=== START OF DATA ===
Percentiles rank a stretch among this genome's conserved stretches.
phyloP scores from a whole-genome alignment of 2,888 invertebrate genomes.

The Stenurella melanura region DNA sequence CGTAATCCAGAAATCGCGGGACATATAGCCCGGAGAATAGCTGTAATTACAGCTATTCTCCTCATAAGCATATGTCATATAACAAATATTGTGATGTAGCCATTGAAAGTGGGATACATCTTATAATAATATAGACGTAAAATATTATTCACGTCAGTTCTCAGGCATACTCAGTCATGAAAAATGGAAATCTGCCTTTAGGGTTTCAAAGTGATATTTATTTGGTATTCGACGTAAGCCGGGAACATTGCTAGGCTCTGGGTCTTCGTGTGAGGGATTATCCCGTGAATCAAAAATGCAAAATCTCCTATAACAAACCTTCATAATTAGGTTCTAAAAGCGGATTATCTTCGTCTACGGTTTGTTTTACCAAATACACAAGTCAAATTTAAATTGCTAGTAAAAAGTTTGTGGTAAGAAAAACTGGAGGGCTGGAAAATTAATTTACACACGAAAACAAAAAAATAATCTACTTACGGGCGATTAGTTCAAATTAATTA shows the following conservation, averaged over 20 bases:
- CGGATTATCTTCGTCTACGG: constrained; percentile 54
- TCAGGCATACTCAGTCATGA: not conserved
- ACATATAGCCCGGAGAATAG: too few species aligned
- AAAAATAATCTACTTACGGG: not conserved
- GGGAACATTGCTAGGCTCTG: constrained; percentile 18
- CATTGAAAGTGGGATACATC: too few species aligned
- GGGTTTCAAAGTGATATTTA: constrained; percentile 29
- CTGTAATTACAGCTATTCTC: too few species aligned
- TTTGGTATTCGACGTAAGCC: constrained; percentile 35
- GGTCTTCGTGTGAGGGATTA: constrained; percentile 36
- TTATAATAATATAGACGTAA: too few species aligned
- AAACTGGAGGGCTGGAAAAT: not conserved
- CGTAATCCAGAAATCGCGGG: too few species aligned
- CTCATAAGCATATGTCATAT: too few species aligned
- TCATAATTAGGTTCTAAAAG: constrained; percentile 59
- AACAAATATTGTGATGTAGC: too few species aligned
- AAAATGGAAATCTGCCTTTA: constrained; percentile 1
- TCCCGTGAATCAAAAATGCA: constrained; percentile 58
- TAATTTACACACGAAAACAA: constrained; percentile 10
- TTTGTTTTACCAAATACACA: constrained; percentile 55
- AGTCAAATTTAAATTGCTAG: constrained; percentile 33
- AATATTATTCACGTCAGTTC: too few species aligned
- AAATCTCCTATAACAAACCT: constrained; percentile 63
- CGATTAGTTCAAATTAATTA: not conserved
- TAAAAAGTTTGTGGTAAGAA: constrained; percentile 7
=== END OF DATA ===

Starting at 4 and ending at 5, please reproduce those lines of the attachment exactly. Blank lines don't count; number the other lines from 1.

- CGGATTATCTTCGTCTACGG: constrained; percentile 54
- TCAGGCATACTCAGTCATGA: not conserved